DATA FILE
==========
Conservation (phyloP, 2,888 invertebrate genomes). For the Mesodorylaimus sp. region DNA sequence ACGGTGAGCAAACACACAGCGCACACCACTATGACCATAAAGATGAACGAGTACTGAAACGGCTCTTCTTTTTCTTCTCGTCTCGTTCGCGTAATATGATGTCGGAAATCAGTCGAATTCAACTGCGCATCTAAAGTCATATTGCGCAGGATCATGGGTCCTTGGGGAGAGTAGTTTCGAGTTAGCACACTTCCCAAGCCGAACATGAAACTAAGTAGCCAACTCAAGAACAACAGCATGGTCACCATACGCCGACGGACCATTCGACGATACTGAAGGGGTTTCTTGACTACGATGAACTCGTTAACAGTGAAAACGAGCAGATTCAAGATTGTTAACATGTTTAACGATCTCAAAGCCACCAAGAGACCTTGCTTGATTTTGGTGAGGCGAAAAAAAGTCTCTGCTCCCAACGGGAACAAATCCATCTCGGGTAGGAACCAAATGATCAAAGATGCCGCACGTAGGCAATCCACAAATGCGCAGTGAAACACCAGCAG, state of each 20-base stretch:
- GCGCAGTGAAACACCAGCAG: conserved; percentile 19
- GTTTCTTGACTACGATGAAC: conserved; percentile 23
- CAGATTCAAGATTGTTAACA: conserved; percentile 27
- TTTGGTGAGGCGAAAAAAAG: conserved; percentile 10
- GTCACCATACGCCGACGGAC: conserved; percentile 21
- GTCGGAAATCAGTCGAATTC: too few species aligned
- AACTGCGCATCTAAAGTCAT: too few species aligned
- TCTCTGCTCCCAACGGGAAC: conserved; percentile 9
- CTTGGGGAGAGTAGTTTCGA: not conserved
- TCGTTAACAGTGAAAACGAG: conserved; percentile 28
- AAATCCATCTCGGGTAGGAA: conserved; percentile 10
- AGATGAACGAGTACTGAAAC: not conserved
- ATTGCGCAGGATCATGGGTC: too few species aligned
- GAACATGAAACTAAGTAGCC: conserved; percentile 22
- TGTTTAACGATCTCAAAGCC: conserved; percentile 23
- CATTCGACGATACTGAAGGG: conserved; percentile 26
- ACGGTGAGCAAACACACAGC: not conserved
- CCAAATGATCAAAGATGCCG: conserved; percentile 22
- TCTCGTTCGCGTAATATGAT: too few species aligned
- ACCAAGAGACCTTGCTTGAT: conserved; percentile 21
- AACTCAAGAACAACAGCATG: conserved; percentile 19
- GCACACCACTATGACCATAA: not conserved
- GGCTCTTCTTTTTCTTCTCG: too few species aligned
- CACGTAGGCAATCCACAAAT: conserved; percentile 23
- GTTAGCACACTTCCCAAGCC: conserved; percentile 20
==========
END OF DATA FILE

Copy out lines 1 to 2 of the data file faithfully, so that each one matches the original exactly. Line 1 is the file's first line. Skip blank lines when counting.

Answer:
Conservation (phyloP, 2,888 invertebrate genomes). For the Mesodorylaimus sp. region DNA sequence ACGGTGAGCAAACACACAGCGCACACCACTATGACCATAAAGATGAACGAGTACTGAAACGGCTCTTCTTTTTCTTCTCGTCTCGTTCGCGTAATATGATGTCGGAAATCAGTCGAATTCAACTGCGCATCTAAAGTCATATTGCGCAGGATCATGGGTCCTTGGGGAGAGTAGTTTCGAGTTAGCACACTTCCCAAGCCGAACATGAAACTAAGTAGCCAACTCAAGAACAACAGCATGGTCACCATACGCCGACGGACCATTCGACGATACTGAAGGGGTTTCTTGACTACGATGAACTCGTTAACAGTGAAAACGAGCAGATTCAAGATTGTTAACATGTTTAACGATCTCAAAGCCACCAAGAGACCTTGCTTGATTTTGGTGAGGCGAAAAAAAGTCTCTGCTCCCAACGGGAACAAATCCATCTCGGGTAGGAACCAAATGATCAAAGATGCCGCACGTAGGCAATCCACAAATGCGCAGTGAAACACCAGCAG, state of each 20-base stretch:
- GCGCAGTGAAACACCAGCAG: conserved; percentile 19